Something else to take into consideration for my situation.  I didn't call this out specifically to start with, but it's really important.  It is much more difficult for me now to lean over and get under/up/into any tool to adjust it/fix it/set it up.  My wife and son are willing to help unbox things, help me put this/that on a stand then bolt it down, help lift a sheet onto a platform, but it's bogue to ask them to help assemble a sliding table saw...or to have them learn how to calibrate a table top to the saw blade.  The more accurate something is out of the box, the better off I am.  That's a huge premium to me at this point.  If I have to monkey around tweaking a rip fence or making the blade parallel with the miter slots, I'll give it some time, but not much before I have my son help box it back up and my wife drive me back to the store to return it.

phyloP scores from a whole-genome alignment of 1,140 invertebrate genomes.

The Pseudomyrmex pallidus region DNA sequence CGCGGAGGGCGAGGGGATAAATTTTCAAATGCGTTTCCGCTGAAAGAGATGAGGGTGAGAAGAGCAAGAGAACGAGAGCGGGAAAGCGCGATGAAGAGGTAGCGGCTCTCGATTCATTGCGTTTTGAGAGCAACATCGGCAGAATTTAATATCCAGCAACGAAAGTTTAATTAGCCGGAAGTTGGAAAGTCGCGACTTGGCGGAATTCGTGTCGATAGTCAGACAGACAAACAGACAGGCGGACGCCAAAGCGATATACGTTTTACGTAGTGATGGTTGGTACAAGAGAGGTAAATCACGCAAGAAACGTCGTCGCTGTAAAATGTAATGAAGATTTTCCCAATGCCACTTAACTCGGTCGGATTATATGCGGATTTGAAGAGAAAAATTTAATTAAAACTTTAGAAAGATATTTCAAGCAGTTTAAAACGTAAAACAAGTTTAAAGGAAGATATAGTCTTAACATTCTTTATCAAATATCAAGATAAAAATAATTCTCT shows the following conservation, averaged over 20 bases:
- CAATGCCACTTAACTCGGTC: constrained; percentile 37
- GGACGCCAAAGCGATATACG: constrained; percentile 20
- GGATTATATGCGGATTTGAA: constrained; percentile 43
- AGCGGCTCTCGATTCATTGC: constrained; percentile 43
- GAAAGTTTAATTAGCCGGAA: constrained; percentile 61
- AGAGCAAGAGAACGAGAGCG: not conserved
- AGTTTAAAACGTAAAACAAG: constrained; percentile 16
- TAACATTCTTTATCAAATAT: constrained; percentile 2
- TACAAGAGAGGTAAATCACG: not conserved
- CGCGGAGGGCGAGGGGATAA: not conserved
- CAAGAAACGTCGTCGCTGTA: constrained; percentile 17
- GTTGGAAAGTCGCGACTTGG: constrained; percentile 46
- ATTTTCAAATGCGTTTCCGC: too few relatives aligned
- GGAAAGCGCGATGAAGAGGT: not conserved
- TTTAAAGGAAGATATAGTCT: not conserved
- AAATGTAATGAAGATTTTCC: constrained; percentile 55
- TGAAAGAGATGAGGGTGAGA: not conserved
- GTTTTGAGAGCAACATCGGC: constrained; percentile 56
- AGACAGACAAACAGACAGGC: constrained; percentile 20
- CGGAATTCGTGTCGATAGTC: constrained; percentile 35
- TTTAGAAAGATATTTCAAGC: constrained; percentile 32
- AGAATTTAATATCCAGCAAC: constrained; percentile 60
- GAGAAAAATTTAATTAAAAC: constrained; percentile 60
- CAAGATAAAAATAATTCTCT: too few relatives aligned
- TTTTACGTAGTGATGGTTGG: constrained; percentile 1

Offline Birdhunter

  • Posts: 2607
  • Woodworker, Sportsman, Retired
Re: Table Saw Recommendations
« Reply #15 on: July 12, 2019, 06:49 PM »
When I bought my SawStop Industrial, I included setup and adjustment. It was well worth the minimal extra cost. I did the same for an 8” jointer, large bandsaw, and large planer. I am well able to do the assembly and adjustment, but physically moving the big pieces into the shop is beyond my abilities. Also, the delivery team has assembled many SawStop saws and knows all the tricks.

I am a big proponent of SawStop. I was once an engineer and I see my SawStop as an exceptionally well designed and built machine.
Birdhunter

Offline Alanbach

  • Posts: 350
Re: Table Saw Recommendations
« Reply #16 on: July 12, 2019, 08:04 PM »